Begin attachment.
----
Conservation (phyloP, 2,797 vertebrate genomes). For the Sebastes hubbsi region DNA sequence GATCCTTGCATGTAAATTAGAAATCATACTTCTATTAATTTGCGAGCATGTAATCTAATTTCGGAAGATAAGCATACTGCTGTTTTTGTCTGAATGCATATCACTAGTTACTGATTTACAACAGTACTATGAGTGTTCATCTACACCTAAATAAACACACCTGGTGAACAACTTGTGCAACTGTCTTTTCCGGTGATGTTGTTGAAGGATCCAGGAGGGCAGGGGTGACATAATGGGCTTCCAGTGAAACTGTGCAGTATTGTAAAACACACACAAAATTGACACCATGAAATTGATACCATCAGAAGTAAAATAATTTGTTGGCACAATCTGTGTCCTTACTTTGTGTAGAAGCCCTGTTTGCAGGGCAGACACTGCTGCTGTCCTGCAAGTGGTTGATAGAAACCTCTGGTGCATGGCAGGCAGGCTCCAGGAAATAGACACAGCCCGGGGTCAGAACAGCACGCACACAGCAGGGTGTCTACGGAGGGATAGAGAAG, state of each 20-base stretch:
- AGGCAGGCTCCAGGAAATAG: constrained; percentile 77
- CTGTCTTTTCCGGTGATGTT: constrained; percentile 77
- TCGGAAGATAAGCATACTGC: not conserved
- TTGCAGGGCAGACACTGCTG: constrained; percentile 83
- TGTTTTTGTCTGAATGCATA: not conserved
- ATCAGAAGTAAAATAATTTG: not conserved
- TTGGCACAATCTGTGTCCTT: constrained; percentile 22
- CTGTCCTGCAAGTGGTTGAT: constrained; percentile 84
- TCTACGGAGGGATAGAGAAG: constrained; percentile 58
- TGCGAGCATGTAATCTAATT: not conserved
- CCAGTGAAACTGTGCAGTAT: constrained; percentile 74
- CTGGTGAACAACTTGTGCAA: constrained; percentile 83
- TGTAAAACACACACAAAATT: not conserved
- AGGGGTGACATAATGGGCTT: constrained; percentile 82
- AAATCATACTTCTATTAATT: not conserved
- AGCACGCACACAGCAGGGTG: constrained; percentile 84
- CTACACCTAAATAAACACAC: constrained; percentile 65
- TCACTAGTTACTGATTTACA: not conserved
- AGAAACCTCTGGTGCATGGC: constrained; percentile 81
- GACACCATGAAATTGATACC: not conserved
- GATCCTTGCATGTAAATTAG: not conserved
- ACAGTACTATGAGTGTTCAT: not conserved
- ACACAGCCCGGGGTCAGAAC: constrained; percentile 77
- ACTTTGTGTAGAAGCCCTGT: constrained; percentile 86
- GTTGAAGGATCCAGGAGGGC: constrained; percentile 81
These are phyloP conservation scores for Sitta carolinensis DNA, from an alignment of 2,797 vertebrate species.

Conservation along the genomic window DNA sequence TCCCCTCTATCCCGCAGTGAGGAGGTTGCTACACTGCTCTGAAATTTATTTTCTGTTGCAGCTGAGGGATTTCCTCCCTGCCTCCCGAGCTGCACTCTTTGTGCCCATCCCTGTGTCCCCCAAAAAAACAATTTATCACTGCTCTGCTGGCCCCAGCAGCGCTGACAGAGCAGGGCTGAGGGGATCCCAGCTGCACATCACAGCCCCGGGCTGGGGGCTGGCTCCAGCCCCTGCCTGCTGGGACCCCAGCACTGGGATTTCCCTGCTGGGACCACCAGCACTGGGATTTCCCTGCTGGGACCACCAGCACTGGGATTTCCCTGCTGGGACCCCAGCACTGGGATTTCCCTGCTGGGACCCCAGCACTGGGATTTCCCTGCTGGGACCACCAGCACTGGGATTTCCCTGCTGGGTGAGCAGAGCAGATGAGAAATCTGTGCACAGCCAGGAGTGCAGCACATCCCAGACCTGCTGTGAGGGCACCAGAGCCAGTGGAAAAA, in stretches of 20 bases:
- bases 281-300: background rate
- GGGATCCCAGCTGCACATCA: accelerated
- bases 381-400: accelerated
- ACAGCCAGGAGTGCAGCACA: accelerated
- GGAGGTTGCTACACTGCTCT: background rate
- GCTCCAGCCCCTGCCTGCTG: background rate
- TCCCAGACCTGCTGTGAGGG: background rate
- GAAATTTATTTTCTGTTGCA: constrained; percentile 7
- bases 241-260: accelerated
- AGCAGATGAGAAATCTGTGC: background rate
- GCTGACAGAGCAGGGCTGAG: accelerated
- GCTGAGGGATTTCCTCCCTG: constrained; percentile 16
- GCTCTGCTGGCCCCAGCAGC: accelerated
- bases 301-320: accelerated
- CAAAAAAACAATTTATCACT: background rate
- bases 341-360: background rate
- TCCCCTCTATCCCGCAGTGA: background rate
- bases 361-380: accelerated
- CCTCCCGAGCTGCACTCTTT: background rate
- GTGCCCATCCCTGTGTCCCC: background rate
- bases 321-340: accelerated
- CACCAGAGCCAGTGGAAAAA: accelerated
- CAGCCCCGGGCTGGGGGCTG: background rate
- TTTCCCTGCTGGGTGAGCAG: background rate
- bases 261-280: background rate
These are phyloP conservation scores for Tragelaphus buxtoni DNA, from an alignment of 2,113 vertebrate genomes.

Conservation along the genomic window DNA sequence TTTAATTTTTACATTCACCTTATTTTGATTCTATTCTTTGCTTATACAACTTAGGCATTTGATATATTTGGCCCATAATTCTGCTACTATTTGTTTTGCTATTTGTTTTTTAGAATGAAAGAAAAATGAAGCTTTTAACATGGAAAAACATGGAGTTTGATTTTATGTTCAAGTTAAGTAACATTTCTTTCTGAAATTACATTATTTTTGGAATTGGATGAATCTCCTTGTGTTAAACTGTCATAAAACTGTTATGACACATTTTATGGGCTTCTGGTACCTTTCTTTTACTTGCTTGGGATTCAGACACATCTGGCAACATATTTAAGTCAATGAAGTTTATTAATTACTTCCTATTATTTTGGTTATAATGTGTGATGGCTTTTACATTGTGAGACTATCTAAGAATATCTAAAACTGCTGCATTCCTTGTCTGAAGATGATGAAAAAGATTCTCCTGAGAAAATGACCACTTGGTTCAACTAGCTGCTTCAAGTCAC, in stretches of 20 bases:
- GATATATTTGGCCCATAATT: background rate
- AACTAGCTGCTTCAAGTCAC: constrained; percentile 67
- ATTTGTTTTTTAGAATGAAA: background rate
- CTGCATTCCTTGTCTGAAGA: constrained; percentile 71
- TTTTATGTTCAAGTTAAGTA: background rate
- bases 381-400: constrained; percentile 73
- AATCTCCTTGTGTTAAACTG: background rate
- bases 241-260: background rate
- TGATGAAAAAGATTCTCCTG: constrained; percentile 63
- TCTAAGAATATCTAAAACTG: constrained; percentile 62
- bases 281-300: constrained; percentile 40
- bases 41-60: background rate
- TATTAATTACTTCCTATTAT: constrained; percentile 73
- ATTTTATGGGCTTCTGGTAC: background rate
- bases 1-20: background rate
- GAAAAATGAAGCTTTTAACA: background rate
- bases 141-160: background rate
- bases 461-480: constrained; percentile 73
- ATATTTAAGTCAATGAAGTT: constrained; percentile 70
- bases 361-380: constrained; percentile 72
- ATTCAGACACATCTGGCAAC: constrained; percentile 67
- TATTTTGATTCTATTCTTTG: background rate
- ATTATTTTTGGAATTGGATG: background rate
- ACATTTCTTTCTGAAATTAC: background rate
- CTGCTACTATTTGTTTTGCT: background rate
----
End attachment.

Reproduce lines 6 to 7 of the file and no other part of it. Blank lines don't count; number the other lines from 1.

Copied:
- TGTTTTTGTCTGAATGCATA: not conserved
- ATCAGAAGTAAAATAATTTG: not conserved